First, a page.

By Joe Duffy, Photos by 24/7Photography, LLC
When I moved to Roswell more than 16 years ago, my only grievance was the lack of first-rate restaurant selections. Fast forward to about a half-dozen years bygone, at any given point on the calendar, there are more dandy restaurants less than six or so months old than there were viable alternatives in total during those “Bloomin’ Onion Acres” Dark Ages.
Among the uppermost dining rooms in the jam-packed current freshman class is M Thai Street food. Better known as “Chef Lisa,” mega-talented chef/owner Sripapa Oyanontaruk has an impressive resume having toiled in the kitchens of some of the best intown and suburban restaurants including Tamarind Seed, Nahm Thai Cuisine, Satay House, and Kokai Thai Bistro.
The single mother of three moved to the US from Thailand in her twenties in search of a better life. She is certainly improving lives of others at lunch and dinner time with her newest “baby” in downtown Alpharetta.
I won’t feign that I’ve roamed the streets of Bangkok. Perhaps that’s why both the interior of the restaurant and the menu itself are a bit more upscale than I’d expect from a restaurant with “street food” in its moniker. However, while gathering details via a Facebook conversation, I was assured, “you can easily find 90-percent of the food on the menu on streets in Bangkok.”
When a restaurant recognizes an item or two as “house specialties” or anything comparable, my decision on what to order has been made for me. As an appetizer, Jeeb “grandma style” shrimp and chicken dumplings were characterized as “award winning.” If one is a fan of Chinese dim sum, you will love these as the Thai version does trace its roots to the Chinese delicacy. Similar to shamai, with the caveat that chicken replaces pork in Chef Lisa’s creation, these meat wontons are categorically remarkable. My shrimp-loving daughter and I contested it out to devour our fair share.
The only other item on the menu with the distinction of “award winning” is Nua Masaman (usually with two m’s but only one on the menu) AKA the beef short rib masaman. What really stood out with this plating was the diverse convergence of flavors. Masaman curry generally incorporates spices that are uncommon in other Thai curries with more traditional ones such as coriander, cumin seed, cardamom, tamarind… well you get the point. That’s a lot of flavor packed into a curry.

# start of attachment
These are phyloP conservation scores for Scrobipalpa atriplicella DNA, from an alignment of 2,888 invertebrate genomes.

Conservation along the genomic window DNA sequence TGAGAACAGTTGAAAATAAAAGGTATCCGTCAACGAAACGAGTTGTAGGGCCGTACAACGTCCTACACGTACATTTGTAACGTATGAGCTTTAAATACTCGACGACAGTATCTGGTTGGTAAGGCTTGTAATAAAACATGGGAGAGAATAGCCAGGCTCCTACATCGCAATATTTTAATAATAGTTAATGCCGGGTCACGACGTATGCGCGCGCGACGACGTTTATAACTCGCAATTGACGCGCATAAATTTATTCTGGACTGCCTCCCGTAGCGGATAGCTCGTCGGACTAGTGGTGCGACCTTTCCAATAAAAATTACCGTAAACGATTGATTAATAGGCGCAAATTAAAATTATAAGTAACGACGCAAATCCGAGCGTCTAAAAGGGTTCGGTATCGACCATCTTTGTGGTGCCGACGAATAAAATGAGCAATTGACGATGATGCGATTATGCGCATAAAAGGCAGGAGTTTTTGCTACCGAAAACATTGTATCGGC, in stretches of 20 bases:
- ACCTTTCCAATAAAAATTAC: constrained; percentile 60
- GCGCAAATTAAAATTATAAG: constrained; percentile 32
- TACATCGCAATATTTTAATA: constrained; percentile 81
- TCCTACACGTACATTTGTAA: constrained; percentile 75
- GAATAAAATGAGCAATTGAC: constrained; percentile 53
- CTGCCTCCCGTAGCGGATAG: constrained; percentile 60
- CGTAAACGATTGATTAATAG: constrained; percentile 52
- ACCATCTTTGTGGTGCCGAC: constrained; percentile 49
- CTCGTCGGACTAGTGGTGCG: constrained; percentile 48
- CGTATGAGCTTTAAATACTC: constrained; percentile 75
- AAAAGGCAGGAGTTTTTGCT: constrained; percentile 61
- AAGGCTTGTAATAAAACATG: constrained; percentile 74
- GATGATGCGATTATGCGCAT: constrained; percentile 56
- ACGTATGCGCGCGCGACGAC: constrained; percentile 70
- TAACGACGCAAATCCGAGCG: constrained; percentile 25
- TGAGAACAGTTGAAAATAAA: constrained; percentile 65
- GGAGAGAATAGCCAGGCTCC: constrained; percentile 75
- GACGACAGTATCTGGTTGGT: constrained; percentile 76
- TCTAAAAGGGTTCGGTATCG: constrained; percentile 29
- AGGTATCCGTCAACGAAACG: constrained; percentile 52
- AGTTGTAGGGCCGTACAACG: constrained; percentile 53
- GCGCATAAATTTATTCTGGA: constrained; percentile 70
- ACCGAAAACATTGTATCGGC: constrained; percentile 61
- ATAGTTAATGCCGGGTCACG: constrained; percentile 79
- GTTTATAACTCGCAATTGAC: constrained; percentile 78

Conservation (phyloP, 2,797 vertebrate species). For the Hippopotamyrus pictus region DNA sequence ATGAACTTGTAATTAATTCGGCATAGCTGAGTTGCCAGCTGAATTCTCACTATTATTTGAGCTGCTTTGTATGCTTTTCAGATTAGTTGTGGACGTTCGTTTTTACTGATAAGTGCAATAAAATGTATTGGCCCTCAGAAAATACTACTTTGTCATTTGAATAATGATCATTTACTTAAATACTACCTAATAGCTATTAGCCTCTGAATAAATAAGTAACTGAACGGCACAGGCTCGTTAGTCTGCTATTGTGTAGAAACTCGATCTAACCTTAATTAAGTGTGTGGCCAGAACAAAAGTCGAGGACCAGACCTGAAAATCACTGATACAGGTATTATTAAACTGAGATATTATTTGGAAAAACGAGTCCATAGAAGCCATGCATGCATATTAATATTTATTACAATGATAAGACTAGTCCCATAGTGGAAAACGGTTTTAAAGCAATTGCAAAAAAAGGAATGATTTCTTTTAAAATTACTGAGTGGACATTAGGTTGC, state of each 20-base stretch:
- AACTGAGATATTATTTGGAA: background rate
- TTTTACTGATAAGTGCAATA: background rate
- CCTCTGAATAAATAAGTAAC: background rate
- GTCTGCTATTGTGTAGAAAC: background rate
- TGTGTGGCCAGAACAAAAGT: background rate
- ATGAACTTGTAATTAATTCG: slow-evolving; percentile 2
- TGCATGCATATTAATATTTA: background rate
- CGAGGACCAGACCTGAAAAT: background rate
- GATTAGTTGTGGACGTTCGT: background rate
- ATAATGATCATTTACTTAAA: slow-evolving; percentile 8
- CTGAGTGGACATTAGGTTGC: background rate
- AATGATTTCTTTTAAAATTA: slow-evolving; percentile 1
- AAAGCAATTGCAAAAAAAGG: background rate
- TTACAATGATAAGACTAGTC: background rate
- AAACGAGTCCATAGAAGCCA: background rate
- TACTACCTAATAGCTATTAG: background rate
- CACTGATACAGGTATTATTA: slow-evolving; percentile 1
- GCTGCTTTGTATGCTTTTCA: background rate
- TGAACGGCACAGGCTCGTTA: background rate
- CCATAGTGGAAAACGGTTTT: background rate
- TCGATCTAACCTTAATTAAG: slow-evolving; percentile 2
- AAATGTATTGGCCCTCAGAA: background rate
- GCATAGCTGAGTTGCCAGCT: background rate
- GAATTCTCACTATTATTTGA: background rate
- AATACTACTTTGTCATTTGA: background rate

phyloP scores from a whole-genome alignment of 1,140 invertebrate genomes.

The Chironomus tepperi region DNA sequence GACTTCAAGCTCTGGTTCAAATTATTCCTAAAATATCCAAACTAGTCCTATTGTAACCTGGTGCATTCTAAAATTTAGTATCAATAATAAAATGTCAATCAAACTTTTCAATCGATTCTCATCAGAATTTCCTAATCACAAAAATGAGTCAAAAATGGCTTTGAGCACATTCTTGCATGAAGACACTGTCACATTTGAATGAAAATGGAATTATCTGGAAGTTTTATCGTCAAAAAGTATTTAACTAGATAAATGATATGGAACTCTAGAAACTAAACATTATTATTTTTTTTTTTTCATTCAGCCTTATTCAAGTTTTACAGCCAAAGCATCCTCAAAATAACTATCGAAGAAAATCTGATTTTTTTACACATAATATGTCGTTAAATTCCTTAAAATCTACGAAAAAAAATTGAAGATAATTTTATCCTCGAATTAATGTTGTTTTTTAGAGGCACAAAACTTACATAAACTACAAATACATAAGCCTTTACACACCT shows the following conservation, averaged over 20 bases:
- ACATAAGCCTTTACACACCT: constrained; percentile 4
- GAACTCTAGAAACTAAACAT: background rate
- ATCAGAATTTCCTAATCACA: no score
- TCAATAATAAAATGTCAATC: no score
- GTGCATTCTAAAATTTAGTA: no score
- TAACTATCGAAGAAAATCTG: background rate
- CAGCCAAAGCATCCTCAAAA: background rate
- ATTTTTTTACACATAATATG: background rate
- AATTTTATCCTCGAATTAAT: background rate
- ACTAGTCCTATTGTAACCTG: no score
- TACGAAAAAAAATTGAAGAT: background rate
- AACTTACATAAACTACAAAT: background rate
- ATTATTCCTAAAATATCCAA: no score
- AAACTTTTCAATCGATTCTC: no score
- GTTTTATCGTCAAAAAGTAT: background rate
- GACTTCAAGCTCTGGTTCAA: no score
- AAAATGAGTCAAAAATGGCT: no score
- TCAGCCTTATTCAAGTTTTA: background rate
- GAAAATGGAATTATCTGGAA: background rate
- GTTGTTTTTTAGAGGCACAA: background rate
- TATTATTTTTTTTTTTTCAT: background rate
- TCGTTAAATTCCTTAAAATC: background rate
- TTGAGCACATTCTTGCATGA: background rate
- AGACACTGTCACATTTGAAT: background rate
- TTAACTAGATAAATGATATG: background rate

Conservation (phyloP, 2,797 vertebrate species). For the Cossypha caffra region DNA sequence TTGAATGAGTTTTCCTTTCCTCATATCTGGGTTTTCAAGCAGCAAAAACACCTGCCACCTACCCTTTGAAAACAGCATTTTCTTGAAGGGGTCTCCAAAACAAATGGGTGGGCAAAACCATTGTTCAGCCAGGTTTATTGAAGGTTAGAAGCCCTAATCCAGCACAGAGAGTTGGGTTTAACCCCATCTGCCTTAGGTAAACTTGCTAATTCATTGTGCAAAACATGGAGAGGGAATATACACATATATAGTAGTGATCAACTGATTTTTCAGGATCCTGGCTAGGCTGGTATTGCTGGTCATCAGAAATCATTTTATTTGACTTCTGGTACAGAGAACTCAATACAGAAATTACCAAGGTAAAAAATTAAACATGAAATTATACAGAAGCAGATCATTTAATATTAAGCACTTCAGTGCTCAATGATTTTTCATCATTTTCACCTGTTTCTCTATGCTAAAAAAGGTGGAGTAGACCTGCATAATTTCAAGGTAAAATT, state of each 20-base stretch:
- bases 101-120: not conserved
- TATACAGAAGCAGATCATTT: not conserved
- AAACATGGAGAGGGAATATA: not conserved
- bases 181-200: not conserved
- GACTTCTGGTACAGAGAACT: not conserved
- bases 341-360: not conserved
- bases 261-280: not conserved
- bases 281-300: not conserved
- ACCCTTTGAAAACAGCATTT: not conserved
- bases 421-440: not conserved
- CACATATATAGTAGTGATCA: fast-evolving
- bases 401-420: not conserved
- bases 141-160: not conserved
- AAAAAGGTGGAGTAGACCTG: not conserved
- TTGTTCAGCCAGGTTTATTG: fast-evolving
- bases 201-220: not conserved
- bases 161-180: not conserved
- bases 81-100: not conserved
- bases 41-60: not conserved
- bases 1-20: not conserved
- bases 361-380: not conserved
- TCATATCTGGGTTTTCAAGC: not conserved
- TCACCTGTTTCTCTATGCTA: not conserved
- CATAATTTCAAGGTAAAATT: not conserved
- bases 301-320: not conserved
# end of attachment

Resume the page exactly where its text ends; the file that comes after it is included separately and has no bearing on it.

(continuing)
Still, the short rib, diced potatoes, avocado, and cashew nuts maintain their unique flavors in the strong and flavorful sauce. Clearly Chef Lisa has learned a trick or two in 30-plus years working in the trade.
With the advent of social media, it’s not uncommon to see a foodie source ask what the best combination of two ingredients is. My rejoinder is that it’s curry and coconut milk. Anticipatedly, I adored M’s beef panang coconut milk curry. I’ve gulped my share of panang curry infusions heretofore, but as with everything else Chef Lisa generates, this one is among the elite.
A couple of decades ago, I conceived the appellation of “grubber” to describe my subculture of food snobbery. I simply desire splendid food. Fancy or chic interiors are a nice bonus, but completely irrelevant unless the food is grand. I’m here to eat, not to “dine.”
Good presentation? Gosh, I don’t want to look at my dish, I want to dive in head first. Yet even I am impressed with Chef Lisa’s artistry. Her courses look oh so purty that I almost don’t want to eat them. Yeah right. Still, they are picturesque, yet taste much better than they look in every instance I’ve sampled.
Even the simplest menu items excel. There was no way I was going to let my daughter have shrimp fried rice without pilfering some. Not since long-gone Xian China Bistro has this area had a version belonging in the same discussion as M Thai Street Food’s.
I was assured the grub is as good as any on the streets of Thailand. “Many of our customers who have been to Bangkok guarantee that.” That was the most credible and least surprising claim I’ve heard in a long time. ❍